On October 26th, 1881, there was a bit of a scuffle. You might have heard of it. It took place in Tombstone, Arizona, and decades later it inspired a host of movies, including My Darling Clementine, Hour of the Gun, and Gunfight at the O.K. Corral amongst others.
Sound familiar yet?
In 1993 another adaptation of this famous story hit the big screen. Directed by George Cosmatos and starring Kurt Russell, Val Kilmer, Michael Biehn and Powers Boothe, Tombstone rehashed the famous gunfight one more time for a modern audience.
Well, modern as of the 1990’s.
Tombstone establishes the good guys and the bad guys right off. The Cowboys, a gang of rustlers and gunmen led by Curly Bill Broscius (Powers Boothe) interrupt a Mexican wedding reception by killing the groom and his groomsmen and then settle in to gorge themselves on the wedding feast. When a priest starts in on them for their evil ways, Johnny Ringo (Michael Biehn) casually kills him.
So, yes, if I wasn’t clear, these are the bad guys.
From there we get quickly introduced to Wyatt Earp (Kurt Russell) and his brothers Morgan (Bill Paxton) and Virgil (Sam Elliott). The Earps are heading to Tombstone, a silver-mining boomtown, looking to make some money. Wyatt has no interest in being a lawman though — a fact he makes clear several times throughout the early portion of the film. He’s just a man looking for a new life.
John “Doc” Holliday (Val Kilmer) joins his friend Wyatt in Tombstone after getting into a scuffle over a less-than-friendly game of poker, stabbing one man, and then taking all of the cash and fleeing with his sometimes-ladyfriend Big Nose Kate (Joanna Pacula).
Doc is one of the good guys, by the way. More or less. Big Nose Kate’s nose isn’t so big. More or less.
When the Tombstone town marshal gets shot and killed Virgil takes up the mantle of lawman. He promotes very orderly regulations in Tombstone (such as no carrying of firearms within the town, an idea that still brings heated debate over 130 years later). This gets him on the bad side of the Cowboys and it’s not long before debates become disagreements, and disagreements become shoot-outs.
And then the O.K. Corral becomes a tourist attraction.
Tombstone deals with this historically resonant shootout, plus some of the famous gunfight’s considerable aftershocks. To wit: the deaths of several of the Cowboys galvanizes their hatred of the Earps. More violence ensues. Guns blaze and lead flies. Bodies hit the floor. And the dirt. And the water.
Along the way Wyatt also finds his future third wife, Josephine Marcus (Dana Delany). Still married, Wyatt attempts to ignore Josephine’s obvious charms but it’s a hopeless struggle. Because: Dana Delany.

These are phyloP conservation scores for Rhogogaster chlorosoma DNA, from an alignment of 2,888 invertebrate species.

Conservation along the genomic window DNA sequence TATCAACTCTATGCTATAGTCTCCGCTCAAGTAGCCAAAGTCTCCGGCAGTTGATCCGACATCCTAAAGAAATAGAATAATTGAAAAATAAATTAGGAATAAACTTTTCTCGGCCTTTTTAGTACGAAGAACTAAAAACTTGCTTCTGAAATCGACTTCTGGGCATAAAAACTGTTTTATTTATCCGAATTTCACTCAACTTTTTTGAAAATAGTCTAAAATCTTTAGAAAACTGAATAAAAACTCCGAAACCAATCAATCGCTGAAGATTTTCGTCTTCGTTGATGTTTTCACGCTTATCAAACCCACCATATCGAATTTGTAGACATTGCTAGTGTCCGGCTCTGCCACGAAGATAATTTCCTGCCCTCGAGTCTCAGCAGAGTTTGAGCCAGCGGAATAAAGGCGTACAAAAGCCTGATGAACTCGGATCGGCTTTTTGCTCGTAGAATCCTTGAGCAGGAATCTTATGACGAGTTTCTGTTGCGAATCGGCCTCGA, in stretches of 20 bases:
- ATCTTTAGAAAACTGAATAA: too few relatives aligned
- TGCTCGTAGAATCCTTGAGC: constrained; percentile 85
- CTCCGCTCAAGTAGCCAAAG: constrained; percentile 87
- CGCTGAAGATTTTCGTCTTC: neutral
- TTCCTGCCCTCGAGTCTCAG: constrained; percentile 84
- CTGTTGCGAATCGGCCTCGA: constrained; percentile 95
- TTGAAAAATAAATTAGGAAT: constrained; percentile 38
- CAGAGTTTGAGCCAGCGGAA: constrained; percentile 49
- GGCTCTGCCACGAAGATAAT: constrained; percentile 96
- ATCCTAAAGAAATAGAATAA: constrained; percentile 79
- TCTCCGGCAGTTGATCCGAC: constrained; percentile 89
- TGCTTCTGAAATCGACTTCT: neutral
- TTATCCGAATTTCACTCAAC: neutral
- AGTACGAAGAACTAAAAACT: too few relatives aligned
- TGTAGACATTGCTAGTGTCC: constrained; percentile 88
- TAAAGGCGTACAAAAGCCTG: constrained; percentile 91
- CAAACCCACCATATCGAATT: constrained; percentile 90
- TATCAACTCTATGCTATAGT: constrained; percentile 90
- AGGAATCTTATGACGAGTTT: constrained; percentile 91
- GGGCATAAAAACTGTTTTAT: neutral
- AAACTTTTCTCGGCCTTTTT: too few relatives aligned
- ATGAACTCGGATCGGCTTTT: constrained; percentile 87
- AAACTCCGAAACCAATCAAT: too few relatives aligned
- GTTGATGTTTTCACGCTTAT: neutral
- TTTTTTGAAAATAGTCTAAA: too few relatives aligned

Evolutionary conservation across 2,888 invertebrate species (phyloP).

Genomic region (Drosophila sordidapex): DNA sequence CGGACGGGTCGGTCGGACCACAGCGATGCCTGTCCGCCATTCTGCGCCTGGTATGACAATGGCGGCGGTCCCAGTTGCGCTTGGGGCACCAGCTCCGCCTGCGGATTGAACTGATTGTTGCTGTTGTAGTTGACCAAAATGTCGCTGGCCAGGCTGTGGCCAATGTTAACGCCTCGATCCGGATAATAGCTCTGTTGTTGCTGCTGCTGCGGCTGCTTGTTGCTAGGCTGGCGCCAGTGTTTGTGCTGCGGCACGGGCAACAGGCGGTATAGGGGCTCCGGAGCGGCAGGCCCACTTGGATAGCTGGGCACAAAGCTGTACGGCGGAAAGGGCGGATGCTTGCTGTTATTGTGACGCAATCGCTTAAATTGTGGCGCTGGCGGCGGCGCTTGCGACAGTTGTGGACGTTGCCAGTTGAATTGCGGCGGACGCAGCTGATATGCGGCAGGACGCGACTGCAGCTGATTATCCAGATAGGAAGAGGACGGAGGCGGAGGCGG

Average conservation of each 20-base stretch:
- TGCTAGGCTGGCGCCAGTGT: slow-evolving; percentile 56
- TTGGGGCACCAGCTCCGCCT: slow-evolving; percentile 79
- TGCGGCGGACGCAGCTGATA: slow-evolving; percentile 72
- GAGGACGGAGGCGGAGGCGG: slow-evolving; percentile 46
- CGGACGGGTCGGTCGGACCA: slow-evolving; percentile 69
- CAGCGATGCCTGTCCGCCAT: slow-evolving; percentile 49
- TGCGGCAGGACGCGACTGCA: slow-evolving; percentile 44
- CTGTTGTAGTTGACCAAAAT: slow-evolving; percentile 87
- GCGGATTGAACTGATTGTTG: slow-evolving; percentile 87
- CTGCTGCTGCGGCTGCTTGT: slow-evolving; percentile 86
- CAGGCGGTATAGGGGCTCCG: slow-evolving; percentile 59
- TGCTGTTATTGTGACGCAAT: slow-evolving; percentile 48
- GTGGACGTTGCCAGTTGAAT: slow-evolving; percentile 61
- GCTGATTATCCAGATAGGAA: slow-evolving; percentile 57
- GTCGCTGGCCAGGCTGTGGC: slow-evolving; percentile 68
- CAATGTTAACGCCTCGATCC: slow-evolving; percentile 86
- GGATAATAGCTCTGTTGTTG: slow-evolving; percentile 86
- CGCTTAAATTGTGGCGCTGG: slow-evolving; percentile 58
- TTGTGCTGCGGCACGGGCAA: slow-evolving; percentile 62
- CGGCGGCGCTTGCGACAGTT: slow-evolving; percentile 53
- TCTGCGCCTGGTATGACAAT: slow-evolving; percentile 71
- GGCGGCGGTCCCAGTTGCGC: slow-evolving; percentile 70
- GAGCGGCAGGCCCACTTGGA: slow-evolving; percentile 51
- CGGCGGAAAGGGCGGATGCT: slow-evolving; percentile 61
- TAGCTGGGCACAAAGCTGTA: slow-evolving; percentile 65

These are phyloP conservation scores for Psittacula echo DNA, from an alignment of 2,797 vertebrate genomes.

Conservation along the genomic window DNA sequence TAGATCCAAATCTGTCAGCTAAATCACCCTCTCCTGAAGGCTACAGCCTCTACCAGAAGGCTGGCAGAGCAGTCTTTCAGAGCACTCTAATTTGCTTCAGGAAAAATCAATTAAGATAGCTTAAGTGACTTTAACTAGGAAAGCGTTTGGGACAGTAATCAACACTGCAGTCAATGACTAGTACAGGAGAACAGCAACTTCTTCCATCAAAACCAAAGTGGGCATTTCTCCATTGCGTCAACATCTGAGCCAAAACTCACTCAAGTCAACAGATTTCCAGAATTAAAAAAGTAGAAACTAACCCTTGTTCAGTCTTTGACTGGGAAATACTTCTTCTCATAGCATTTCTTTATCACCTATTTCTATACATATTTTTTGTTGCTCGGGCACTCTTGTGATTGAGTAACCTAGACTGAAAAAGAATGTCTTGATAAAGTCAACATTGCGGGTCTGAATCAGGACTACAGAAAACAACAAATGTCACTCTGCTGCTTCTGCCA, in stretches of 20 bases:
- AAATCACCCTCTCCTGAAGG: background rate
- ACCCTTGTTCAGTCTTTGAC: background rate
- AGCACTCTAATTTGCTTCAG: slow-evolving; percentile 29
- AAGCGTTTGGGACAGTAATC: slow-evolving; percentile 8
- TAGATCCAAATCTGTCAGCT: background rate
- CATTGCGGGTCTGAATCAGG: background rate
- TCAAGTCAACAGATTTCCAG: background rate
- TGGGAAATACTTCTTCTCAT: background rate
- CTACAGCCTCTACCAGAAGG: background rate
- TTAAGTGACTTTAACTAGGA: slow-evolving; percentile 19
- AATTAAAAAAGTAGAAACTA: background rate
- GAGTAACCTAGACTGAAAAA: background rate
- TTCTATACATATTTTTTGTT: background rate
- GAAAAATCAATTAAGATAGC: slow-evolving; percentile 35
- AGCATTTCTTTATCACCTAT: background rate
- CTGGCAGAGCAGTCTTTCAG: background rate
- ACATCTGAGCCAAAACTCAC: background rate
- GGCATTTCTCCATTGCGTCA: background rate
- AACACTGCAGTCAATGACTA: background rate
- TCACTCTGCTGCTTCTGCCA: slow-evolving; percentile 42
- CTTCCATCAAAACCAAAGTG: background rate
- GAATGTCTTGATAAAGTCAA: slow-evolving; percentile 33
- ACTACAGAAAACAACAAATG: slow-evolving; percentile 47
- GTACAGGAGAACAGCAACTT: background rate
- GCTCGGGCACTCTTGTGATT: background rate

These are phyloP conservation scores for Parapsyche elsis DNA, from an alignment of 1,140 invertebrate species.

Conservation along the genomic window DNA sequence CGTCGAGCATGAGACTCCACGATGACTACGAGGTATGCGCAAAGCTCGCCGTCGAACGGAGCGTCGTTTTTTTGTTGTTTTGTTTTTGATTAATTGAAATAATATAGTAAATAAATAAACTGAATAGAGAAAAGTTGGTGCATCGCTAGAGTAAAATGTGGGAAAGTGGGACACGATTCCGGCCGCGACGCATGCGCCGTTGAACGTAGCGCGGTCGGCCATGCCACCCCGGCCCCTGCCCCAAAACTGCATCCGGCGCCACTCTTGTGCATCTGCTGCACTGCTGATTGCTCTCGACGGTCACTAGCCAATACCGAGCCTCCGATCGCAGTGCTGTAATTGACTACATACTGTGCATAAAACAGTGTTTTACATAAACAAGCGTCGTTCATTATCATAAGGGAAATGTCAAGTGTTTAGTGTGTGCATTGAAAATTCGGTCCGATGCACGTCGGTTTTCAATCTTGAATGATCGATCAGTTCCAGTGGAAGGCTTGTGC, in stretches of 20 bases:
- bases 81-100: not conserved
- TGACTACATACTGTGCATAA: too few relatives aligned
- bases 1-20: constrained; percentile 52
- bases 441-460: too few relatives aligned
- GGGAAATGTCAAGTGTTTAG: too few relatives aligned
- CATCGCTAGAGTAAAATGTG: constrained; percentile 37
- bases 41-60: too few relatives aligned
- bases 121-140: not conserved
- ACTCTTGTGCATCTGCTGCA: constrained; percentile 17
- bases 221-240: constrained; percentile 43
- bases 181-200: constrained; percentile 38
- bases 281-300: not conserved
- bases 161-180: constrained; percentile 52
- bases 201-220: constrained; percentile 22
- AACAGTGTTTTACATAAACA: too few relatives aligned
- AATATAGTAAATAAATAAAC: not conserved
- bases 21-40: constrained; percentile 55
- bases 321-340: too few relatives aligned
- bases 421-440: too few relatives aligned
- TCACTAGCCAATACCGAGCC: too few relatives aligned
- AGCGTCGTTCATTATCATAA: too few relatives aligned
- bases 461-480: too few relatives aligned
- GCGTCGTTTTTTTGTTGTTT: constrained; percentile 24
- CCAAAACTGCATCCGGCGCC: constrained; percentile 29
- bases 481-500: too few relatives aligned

Tombstone is a solid, colorful retelling of this familiar tale. It gives the real-life characters heft and dimension. It also corrals in some of Tombstone’s lesser-known personalities, such as Billy Breckinridge, “Texas Jack” Vermillion, and Sherman McMaster.
Not that you’d confuse it for a documentary, but it’s a step closer than the Hollywood norm.
Since the film’s release twenty-plus years ago it has been Val Kilmer that’s garnered the lion’s share of the film’s critical and viewer praise. He does a great job as Doc Holliday, no doubt about it. He plays Holiday as a man with an incurable disease looking to go out in a blaze of glory.
Kilmer plays the role for all he’s worth and his portrayal of Holliday has yet to be outdone.
But Kilmer’s not alone in giving an impressive performance. Michael Biehn is outstanding as Johnny Ringo, effectively playing Doc’s döppelganger. Ringo is dark and moody — a man who has done and seen terrible things — but also one with friends as important to him as Wyatt is to Doc.
He’s no daisy, but he’s also no cardboard cutout villain. Ringo feels real and well-realized.
Equally good are Kurt Russell and Powers Boothe. Boothe plays Curly Bill Broscius as an outwardly genial sort, with a big smile and a hearty laugh. But there’s a mean glint in his eye and an edge to his laugh. Broscius may be an amiable killer, especially in contrast to Ringo’s somber presence, but he’s still a killer.
Kurt Russell in many ways has the most difficult part, and not just because he’s the film’s lead. He portrays Wyatt Earp as the strong center of his family, and the one that outsiders turn to when they’re looking for a lawman to bring order to the town. Doc refers to him as “an oak.” His brother Morgan often says “You’re the one, Wyatt.”